Sunday, May 16, 1999

Golf clinic opened some eyes

Confidence, fun result of lessons

The Cincinnati Enquirer

        When I wrote about Casey Martin last year, I realized a few things about golf. First, people everywhere are taking up the game. Second, it's a sport that has attracted a number of people with disabilities. And third, I knew virtually nothing about it.

        That final condition changed in the spirit of fun and challenge at the fifth annual Golf Outing, sponsored Tuesday by the Cincinnati Association for the Blind. Held at the Kenwood Country Club with instruction supervised by assistant golf pro, Paul Hobart, blind and visually impaired people were given the opportunity to learn about golf, practice a swing, or gain new confidence with an old love interrupted by loss of vision.

        Organized each year by CAB social worker, Charles Rosenblatt, the Golf Outing was originally held in response to clients receiving services and training due to vision loss. “They missed the game,” explains Jane McGraw, CAB community relations director, “and they wanted us to teach them how to play with limited sight.”

        Today, Mr. Rosenblatt invites clients past and present, workshop employees, professional staff — anyone with a visual disability who is interested. As Mr. Rosenblatt gathered participants at the pro shop for a word of welcome and safety reminders, the distinct differences in approaching golf with limited sight or no sight were quickly understood.

        Golf, for a blind or visually impaired person, requires a team effort. Each participant was matched one-on-one with a sighted teacher/coach to position the ball, give verbal direction, and advise the blind golfer when to swing. It is imperative that coaches announce out loud when they are positioning the ball and when it is clear to swing, Mr. Rosenblatt informed the gathering. His emphasis on out loud brought knowing bursts of laughter — as we all momentarily envisioned a zealous golfer swinging the club with the unwitting head of a helper still in the path.

        For Dave Ellington, a 42-year-old music pastor from Calvary Baptist Church in Covington who lost his vision just last year, the golf lesson was an important one. “I played some golf when I could see,” he said, “but not since I lost my sight. This has been truly encouraging to me, to learn the kinds of things that are possible.”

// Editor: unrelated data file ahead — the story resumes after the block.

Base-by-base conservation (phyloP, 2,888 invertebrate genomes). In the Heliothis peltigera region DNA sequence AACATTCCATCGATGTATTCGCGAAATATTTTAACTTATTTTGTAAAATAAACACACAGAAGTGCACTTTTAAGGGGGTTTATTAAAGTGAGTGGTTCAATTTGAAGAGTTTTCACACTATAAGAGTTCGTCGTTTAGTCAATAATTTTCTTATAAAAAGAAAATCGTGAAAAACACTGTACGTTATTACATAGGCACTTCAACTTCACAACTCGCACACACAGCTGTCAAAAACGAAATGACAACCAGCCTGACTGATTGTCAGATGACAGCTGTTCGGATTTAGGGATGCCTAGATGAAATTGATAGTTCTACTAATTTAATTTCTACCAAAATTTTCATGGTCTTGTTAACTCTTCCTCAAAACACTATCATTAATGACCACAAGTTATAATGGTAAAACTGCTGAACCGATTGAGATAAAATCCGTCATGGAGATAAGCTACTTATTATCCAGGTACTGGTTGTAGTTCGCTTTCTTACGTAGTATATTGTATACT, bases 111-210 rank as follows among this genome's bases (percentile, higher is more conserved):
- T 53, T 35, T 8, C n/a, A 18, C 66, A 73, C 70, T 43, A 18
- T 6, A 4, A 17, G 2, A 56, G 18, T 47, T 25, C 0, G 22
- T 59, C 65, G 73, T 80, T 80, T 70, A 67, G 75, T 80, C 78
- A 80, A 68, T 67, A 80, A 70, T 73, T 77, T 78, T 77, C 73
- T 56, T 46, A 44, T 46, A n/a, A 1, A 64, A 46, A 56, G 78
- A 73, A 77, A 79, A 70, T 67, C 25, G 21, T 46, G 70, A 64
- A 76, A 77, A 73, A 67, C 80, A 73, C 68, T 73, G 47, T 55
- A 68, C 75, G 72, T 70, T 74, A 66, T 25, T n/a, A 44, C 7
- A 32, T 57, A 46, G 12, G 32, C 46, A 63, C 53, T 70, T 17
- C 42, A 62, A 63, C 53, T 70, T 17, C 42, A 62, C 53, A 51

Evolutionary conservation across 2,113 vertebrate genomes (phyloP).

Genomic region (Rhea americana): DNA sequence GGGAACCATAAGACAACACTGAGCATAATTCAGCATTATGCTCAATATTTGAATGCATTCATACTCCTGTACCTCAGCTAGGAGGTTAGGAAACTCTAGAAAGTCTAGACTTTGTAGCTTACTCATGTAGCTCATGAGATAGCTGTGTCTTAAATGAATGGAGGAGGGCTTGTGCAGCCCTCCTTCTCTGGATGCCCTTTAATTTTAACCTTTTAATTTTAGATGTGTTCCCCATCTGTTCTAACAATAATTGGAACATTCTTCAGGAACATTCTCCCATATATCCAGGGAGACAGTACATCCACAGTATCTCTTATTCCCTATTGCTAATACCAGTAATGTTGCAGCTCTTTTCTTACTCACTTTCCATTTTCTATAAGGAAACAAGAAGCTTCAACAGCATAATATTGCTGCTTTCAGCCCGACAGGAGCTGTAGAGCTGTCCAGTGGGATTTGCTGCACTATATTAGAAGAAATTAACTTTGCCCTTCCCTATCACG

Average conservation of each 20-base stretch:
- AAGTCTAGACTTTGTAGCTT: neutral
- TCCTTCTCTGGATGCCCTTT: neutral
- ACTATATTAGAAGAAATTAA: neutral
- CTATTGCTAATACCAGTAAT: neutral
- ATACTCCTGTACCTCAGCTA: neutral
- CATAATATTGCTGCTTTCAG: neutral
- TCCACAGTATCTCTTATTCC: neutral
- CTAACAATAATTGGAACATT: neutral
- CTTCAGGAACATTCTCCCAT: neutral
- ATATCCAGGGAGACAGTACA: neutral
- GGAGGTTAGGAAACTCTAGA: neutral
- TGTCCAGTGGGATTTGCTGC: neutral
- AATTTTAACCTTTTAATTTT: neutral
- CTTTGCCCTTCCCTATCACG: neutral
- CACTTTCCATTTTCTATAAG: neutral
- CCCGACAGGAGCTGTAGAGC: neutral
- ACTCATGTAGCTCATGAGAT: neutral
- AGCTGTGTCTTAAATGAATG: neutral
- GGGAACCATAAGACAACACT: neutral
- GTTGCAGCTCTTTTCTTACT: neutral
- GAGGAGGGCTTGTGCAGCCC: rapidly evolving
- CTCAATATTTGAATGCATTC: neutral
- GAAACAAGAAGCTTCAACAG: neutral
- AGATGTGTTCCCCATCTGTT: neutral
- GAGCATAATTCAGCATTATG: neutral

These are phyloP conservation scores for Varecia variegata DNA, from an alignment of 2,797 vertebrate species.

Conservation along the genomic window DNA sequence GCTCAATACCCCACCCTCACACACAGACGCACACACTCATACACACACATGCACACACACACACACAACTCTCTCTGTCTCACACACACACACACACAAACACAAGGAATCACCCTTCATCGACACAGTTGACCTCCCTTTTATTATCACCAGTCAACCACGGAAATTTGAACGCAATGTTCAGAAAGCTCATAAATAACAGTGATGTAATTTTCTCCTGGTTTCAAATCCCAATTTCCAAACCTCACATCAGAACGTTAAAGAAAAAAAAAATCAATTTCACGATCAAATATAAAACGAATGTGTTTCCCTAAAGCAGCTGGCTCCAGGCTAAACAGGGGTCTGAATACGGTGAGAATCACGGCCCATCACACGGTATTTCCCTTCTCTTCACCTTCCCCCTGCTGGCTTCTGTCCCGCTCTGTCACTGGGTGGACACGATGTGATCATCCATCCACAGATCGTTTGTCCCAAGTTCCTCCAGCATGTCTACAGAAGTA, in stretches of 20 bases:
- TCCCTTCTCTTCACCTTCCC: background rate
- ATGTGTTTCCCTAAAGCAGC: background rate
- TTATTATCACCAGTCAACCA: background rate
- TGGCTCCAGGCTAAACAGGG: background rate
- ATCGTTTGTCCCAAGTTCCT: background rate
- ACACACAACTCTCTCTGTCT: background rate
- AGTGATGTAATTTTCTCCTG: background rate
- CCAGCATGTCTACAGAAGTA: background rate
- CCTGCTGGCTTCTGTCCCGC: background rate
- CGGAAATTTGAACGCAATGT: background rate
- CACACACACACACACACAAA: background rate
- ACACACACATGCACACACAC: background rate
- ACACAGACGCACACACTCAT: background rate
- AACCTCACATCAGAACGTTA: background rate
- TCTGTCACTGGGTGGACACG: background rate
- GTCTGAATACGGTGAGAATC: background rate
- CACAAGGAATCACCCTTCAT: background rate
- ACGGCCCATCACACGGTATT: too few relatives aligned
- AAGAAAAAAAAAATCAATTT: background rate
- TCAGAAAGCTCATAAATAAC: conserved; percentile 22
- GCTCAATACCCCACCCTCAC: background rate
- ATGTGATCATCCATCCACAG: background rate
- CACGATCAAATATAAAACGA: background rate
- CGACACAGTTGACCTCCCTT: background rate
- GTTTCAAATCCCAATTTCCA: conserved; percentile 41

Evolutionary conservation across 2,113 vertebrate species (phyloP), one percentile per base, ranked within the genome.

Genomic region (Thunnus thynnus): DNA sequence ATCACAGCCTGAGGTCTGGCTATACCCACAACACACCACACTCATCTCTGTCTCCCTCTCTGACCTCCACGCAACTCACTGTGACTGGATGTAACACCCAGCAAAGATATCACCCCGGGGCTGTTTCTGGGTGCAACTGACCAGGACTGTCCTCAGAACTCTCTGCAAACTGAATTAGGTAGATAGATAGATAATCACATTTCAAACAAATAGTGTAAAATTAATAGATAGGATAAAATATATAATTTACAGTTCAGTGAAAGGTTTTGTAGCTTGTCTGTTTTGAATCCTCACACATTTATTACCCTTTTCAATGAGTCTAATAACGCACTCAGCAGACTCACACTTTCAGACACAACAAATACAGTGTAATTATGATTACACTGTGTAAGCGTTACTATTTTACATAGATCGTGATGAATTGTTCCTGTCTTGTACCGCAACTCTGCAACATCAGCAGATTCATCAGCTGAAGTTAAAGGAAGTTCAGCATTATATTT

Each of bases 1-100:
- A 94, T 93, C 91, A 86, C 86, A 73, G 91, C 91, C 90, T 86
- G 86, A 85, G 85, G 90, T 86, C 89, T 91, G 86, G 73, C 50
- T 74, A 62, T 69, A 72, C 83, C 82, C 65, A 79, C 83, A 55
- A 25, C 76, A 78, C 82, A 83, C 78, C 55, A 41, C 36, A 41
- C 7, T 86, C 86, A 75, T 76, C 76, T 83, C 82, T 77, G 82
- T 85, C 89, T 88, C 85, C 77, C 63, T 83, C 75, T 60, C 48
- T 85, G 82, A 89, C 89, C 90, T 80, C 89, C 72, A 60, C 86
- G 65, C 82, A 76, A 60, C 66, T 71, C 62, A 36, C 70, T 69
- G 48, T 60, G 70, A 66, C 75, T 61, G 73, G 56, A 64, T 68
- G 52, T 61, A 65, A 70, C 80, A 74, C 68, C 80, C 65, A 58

Experienced golfers like John Murray, a retired salesman from Fin neytown, were inclined to offer a bit of instruction now and then along with Paul Hobart and his crew of assistants. Mr. Murray has played golf for 50 years, beginning with his days as a caddie in Findlay, Ohio, but stopped playing when advanced glaucoma took most of his vision two years ago.

        “First you build confidence,” he warns a new player with a grin. “Then you get cool. You hit those balls and you get eager. Then you get mad ... and then belligerent!” Clearly, golf has reclaimed one temporarily absent player.

        For the youngest participant, 16-year-old Jennifer Holladay, a junior at Conner High School in Hebron, Ky., this was the first time ever to hold a golf club. Her typical teen-age assessment: That the golf was fun, but talking to the people was even better!

        For someone who has never played golf with sight, learning is a composite of suggestions from the voices of experience. My personal coach for the day, David Lichtenfeldof Wyoming, first showed me how to hold the iron, initiate and carry through a swing. As Paul Hobart — or Brian or Melissa or other of his assistants — observed, I was given additional pointers. Try an abbreviated swing, loosen your grip, step a bit back. With each instruction, my sense of how this ought to work expanded.

        Teaching the techniques of golf to people with disabilities is not a new experience for Paul Hobart. With Fore Hope, a Columbus-based organization, he and other golf pros and enthusiasts provide golf opportunities and instruction to people with a variety of physical disabilities.

        “Each time I do this,” Mr. Hobart said, “it makes me a better teacher. I always get back more than I give.”

        From the perspective of this novice, it is now clear how the gratifying whack of a ball and resulting shot keeps people coming back to the course. Mr. Lichtenfeld jokingly advised me to keep my day job — but I don't think it's my last time to take a swing at this new game.

        Cincinnati writer Deborah Kendrick is a nationally recognized advocate for people with disabilities. E-mail her at or write The Cincinnati Enquirer, Tempo, 312 Elm Street, Cincinnati 45202.


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